BB Bottle Neat GlassWe went into tasting Berentzen’s Bushel & Barrel after having tried a number of other whiskey-apple combinations. Unfortunately, that was the wrong approach, as the spiced-apple spirit Berentzen has made is completely unlike any other brand out there.

For starters, it’s much stronger than some. While Jack Daniel’s Winter Jack – billed as a Tennessee cider – ranks at about 15% ABV, Bushel & Barrel rings in at 30%. This is also substantially less than others, like Jim Beam’s Red Stag Hardcore Cider and its cough-inducing 40% ABV.

The small difference – more than one but less than the other - actually lends to Bushel & Barrel’s drinkability. Winter Jack can stands on its own with ice or warmed up because It IS a cider and there’s little alcohol to note. Red Stag on the other hand tastes like a flavored whiskey (which is what it is), the apple is only the supporting character and even then its role is minimal.

But Bushel & Barrel splits the combination right down the middle. On first sip you get huge apple flavors that compete immediately with Kentucky Bourbon. It’s a really flavorful combination that seems to wrestle at the outset, but then the two flavors make peace and the result is a great, edgy drink that is perhaps more flexible as a result.

Unlike Winter Jack for example, Bushel & Barrel can be added to warmed apple cider on a cold night. Winter Jack would simply get lost – it’s so much more apple than anything else that you couldn’t tell it’s even there. And Red Stag, while great to sip, really overpowers the delicate cider it’s added to – little cinnamon or clove will come through, just whiskey with an afterthought of apple.

Bushel & Barrel, on the other hand, is just strong enough to remind you it’s there. Added to warmed cider it cuts the winter air and quickly warms you up. On ice it’s strong enough to sip as a decent stand alone. Mix it with something like ginger ale, and you have a great tasting apple fizz (even better, use it in your next Washington Apple).

Of the three we have to say that Berentzen’s creation is probably the best all-around whiskey cider we’ve tried. And really that’s no surprise considering the age and history of the maker (Berentzen’s been around for a couple of centuries now and is known for their liqueurs).

Any of these three choices would be great selections for a cold night this winter, but the next time the snow's falling we’ll probably reach for the Berentzen Bushel & Barrel.

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April 7 is National Beer Day, THE day to appreciate all beer, but especially that made right here in the good ol' US of A. And while now is a wonderful time to be a beer drinker in America thanks to the craft beer boom, our history as a beer making and drinking country is old and complex.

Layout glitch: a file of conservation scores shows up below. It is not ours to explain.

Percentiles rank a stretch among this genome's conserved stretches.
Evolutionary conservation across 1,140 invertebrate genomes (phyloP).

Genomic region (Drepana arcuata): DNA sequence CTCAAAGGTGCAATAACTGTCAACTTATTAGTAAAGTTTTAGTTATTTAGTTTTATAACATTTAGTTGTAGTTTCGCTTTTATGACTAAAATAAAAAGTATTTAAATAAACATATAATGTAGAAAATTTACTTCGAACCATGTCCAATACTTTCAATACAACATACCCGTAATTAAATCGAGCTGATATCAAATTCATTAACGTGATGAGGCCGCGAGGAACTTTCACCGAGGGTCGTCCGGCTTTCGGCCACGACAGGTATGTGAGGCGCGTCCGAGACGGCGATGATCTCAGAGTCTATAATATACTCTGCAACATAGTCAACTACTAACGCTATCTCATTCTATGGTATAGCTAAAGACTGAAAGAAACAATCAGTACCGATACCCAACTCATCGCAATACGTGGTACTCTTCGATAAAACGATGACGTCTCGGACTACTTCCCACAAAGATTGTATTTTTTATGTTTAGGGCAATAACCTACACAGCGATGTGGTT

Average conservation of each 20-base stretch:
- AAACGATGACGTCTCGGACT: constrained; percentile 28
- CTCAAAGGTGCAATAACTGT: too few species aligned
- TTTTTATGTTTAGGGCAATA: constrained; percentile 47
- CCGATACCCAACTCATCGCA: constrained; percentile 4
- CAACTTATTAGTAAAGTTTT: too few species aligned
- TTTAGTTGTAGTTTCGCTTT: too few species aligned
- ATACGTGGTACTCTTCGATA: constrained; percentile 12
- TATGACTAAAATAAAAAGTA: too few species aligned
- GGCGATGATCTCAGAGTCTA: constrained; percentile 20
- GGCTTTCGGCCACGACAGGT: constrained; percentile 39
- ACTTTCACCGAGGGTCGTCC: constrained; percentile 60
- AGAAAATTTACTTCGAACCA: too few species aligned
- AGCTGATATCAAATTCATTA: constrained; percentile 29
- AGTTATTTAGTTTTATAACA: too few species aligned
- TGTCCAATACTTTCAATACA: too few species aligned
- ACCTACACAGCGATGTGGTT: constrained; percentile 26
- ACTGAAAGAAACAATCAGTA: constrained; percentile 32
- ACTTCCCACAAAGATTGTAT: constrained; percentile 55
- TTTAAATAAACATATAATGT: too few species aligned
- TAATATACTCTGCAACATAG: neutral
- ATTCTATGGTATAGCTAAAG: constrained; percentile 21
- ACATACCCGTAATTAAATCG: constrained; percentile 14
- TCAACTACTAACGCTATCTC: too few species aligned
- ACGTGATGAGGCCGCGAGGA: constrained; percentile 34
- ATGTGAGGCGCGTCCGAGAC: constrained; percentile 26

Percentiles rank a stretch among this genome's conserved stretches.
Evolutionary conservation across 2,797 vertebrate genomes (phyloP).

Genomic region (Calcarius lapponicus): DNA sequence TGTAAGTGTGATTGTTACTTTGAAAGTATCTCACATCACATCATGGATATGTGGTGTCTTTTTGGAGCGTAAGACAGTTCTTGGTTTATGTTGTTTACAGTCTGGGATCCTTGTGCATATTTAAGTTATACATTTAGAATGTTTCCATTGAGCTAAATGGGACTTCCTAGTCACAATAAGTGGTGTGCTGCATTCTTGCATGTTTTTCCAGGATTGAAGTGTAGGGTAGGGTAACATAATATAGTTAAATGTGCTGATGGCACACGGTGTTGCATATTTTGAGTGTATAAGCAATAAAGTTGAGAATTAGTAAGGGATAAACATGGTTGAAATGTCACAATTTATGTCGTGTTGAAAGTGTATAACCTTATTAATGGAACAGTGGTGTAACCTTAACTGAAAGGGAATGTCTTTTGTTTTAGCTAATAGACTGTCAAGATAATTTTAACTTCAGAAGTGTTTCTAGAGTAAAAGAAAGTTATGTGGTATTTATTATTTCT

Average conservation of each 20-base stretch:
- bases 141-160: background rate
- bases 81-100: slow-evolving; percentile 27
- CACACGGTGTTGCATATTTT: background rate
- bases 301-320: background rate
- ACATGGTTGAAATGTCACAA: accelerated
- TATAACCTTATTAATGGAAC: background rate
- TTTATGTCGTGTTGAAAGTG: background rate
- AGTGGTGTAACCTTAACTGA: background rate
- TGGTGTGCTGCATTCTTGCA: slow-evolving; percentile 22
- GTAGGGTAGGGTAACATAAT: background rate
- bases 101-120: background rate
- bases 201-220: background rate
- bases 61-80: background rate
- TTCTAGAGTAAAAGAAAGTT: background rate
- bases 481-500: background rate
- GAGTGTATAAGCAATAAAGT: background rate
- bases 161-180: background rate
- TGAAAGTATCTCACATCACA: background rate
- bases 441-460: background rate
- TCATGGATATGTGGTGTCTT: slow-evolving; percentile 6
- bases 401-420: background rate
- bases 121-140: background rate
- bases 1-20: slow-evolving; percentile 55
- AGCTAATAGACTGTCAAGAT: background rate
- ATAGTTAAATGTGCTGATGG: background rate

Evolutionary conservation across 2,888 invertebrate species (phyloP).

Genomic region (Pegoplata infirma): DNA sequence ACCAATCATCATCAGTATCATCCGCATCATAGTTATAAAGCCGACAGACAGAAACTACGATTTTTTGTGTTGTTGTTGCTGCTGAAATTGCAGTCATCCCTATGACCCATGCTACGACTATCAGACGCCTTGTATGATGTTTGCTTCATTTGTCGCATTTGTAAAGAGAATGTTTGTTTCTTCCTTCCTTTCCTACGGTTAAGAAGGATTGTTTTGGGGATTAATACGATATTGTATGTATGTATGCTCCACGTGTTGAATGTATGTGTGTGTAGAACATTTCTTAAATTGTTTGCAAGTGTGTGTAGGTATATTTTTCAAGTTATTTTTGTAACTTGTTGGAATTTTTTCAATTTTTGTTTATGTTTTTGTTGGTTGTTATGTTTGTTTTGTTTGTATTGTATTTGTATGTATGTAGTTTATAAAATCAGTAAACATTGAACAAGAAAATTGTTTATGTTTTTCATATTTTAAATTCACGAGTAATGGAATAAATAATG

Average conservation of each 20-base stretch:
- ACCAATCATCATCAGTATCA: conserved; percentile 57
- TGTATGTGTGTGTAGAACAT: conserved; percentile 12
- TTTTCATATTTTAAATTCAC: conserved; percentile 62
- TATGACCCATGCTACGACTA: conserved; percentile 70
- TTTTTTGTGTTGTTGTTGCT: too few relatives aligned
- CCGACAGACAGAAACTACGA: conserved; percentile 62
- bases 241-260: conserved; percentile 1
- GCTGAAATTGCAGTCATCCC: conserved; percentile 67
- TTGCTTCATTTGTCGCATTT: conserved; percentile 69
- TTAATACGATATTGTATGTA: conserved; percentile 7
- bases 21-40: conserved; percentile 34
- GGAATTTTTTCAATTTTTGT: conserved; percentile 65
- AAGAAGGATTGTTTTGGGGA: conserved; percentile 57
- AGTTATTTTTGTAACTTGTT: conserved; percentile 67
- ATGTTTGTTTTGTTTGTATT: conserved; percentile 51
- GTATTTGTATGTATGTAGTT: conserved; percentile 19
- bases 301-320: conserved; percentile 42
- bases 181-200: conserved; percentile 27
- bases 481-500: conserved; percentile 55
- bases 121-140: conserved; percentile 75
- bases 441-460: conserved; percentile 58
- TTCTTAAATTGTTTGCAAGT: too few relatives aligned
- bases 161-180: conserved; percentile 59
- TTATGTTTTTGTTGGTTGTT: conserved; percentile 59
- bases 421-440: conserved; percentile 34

Did you know for example that Americans - Native Americans - were making beer here long before Europeans arrived? And did you know that just a few decades ago all US beer was made by just 83 breweries?

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There was a day not so long ago (okay, maybe 100 years ago or so) when it wasn't taboo to give kids some beer. It was good for them, all nutritious and stuff.

Now, we're not into giving our kids beer (our wives keep a close eye on us), but it sure must have been a different time to yell, "Hey Bobby, go to the fridge and get me a beer, and while you're at it, get one for you too!"

"Gee, thanks dad!"

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You walk into the place and somehow just feel at home. It's a dive bar for sure -- stickers cover the wall behind the beer taps and bric-a-brac is everywhere -- but for some reason you can easily spend an entire day here.

The Waterfront Bar and Grill in San Diego has been making people feel this way since it opened in 1933.


Sitting on Kettner Boulevard, in the popular Little Italy district, and surrounded by condos and restored buildings, it's clear that the bar has been here awhile (in fact it holds the city's oldest liquor license).

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Advertisement for Beenleigh Rum 1921National Rum Day is upon us and what a great spirit to celebrate!! Not only is it one of the most, if not the most, widely used spirits in cocktails, it also has a fascinating history.

It all started in 17th century Barbados, though some argue it was actually in Brazil, when there was literally so much molasses (a by-product of making sugar) that plantation owners, not having any use for the stuff, dumped it into the ocean. It wasn't long before some crafty slaves figured out a way to ferment and later distill the molasses in turn creating the early predecessor to rum (which more closely resembles present day Guaro than rum).   Add a comment

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